Vision of provincial bliss pays off for Tauranga company

Being based in the Mount has its pluses, company head says

For the staff of Mount Maunganui-based software developer Vision Software, the dream of a short commute to work and lunch-time swimming is a reality.

The company has 32 staff at Mount Maunganui and an office in Sydney with three staff.

Vision Software was founded in 1988 and develops and sells software for managing commercial property portfolios, as well as software for managing veterinary practices. On the commercial property management side, clients include Air New Zealand, The Warehouse, the ANZ, National and Westpac banks and Wellington City Council.

Although Vision Software finds it hard to compete with Auckland wages, the skills shortage hasn’t affected the company too much, says chief executive Mike Dennehy.

“[But] it’s starting to become more difficult to find staff as we are growing,” he says.

Like many other development companies, Vision Software has found some of its staff from overseas. Half of the staff are female, although all nine developers are male.

A couple of years ago some clients were reluctant to deal with a provider based in a provincial location, says Dennehy. But this is now less of a problem.

“Today, it doesn’t really matter where you are,” he says. “We could do with better broadband though.”

Happily, he might not have to wait long for this. Last month TelstraClear told Computerworld that it is spending $50 million on building a wireless service in Tauranga in 2007. The wireless service, called Unplugged, will provide a landline replacement to about 100,000 Tauranga businesses and households, giving them access to mobile telephony and broadband.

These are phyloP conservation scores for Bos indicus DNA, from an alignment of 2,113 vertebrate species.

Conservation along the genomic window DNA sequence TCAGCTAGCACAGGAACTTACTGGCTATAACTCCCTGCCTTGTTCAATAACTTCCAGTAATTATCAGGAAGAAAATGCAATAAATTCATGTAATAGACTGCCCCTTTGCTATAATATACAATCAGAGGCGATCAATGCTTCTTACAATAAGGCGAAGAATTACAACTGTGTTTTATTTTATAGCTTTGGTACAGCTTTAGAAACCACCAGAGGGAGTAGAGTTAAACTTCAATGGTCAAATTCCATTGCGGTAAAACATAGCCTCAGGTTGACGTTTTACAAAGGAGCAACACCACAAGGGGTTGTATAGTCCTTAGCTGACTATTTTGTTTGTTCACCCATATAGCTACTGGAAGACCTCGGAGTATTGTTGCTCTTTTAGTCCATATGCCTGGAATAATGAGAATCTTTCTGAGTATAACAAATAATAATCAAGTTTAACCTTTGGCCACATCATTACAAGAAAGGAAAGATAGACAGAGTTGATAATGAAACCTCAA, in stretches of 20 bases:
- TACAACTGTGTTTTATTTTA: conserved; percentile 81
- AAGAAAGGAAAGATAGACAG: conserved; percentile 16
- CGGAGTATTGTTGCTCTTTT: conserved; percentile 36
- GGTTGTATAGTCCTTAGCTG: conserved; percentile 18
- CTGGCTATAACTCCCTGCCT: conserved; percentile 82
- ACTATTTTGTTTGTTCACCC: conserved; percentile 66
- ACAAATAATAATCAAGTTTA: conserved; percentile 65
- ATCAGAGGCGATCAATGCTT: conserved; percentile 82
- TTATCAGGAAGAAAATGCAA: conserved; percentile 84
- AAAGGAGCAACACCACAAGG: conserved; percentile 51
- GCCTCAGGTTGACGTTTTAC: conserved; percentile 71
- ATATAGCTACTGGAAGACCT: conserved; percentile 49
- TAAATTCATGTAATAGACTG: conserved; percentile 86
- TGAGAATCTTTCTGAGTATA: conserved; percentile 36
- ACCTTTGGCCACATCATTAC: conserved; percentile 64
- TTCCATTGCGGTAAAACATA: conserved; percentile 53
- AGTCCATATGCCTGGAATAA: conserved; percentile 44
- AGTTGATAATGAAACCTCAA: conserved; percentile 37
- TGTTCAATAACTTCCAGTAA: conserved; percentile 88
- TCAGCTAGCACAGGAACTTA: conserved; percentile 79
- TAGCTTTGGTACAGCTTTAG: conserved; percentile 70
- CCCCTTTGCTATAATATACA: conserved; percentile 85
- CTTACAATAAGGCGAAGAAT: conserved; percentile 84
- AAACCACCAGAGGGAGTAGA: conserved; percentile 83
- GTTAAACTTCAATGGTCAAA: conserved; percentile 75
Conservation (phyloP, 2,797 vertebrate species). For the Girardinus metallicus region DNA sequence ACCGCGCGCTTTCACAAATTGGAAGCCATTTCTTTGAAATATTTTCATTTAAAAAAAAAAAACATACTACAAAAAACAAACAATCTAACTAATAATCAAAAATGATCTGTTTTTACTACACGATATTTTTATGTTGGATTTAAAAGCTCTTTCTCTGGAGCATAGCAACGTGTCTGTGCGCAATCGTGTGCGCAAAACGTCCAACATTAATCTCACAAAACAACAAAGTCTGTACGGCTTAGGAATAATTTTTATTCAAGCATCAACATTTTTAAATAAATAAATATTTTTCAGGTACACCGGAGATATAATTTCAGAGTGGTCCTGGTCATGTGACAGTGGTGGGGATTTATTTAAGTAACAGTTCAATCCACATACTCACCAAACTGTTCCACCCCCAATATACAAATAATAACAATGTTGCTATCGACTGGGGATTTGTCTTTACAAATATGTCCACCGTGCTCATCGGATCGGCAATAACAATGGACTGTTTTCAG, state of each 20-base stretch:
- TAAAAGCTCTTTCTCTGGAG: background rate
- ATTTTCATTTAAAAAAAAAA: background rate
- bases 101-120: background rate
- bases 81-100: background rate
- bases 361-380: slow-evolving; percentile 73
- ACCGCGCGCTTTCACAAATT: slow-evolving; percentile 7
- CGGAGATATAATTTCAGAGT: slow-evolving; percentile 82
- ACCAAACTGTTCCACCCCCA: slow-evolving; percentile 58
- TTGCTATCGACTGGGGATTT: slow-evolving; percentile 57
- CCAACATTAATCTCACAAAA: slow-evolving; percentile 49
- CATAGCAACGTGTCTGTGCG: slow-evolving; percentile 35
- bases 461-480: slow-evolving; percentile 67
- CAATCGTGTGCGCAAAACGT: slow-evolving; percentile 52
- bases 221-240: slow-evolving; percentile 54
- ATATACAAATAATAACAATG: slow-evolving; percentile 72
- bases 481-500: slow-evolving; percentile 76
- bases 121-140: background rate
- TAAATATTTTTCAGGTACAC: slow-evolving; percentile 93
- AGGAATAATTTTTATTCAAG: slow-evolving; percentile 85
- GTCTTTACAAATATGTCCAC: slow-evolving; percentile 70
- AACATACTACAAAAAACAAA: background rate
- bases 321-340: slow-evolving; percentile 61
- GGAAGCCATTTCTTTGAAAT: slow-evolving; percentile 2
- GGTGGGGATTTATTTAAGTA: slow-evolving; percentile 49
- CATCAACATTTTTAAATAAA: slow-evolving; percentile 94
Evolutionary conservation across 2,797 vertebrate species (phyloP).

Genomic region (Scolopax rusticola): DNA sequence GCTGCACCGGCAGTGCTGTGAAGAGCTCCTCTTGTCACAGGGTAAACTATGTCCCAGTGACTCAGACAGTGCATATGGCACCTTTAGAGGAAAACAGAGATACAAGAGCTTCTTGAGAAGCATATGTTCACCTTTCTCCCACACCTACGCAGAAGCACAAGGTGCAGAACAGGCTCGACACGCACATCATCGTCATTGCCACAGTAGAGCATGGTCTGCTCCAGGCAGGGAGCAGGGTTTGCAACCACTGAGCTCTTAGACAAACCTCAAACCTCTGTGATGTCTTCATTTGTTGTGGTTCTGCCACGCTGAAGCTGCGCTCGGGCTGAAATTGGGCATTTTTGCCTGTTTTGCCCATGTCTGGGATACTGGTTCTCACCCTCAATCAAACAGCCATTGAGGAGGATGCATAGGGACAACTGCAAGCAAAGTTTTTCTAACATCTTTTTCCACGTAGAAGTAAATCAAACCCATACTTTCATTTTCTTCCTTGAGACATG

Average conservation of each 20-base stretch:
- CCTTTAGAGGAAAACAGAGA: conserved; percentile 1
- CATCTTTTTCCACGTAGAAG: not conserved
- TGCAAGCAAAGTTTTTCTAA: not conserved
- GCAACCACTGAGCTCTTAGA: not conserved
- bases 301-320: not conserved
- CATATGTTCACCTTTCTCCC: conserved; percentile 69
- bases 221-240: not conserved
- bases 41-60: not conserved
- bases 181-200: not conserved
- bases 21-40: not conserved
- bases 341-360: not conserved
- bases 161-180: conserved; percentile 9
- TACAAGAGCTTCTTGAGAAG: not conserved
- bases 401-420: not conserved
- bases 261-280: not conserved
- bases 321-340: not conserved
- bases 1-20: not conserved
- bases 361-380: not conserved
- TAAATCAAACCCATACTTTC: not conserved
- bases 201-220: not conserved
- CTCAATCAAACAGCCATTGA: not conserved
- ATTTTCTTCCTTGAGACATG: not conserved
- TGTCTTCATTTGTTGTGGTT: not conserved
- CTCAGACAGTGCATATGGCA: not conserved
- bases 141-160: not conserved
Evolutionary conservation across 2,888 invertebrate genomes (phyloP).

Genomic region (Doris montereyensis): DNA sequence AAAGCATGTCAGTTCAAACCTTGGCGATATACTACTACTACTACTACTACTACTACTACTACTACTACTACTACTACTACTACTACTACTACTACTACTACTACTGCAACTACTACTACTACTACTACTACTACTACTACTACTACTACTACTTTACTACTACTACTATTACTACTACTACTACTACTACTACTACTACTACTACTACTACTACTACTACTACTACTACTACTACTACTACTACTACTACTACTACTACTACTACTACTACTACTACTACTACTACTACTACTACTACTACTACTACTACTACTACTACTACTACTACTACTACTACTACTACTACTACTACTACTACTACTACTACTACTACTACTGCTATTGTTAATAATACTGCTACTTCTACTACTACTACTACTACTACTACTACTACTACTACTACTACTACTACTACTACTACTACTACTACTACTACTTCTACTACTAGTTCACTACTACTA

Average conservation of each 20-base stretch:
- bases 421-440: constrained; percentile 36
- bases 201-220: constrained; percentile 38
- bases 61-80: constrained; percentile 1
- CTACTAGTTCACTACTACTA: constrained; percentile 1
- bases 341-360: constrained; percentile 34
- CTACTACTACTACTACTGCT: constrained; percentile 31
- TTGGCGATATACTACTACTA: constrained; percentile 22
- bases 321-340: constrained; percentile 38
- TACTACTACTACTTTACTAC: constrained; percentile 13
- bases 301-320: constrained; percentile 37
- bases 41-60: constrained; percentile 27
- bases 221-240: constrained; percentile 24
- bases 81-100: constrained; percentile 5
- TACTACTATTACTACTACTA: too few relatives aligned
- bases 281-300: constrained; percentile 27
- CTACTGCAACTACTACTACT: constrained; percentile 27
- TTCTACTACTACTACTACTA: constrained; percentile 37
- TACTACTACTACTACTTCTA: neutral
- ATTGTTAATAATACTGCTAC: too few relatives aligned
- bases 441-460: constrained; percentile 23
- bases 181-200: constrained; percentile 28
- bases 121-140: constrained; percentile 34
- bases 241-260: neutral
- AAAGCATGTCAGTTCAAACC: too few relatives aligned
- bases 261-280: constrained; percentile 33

It is currently testing to determine where to place its transmission towers, says TelstraClear spokesman Mathew Bolland. The network will be denser than a conventional mobile network, in terms of the number of antennas, he says. That means it should be able to deliver high speed broadband.

“We are still working towards finalising who the vendor will be.”

He believes that Mount Maunganui will be included in the service.

“Exactly where [the service] reaches is something we can determine once we know what our network map is going to cover,” says Bolland.

Vision Software has managed to thrive and grow from the Mount, says Dennehy, and he hopes that the company will “get away with” having the headquarters outside of Auckland.

“We love living here, and we would like to [live and work here] for as long as we can,” he says.

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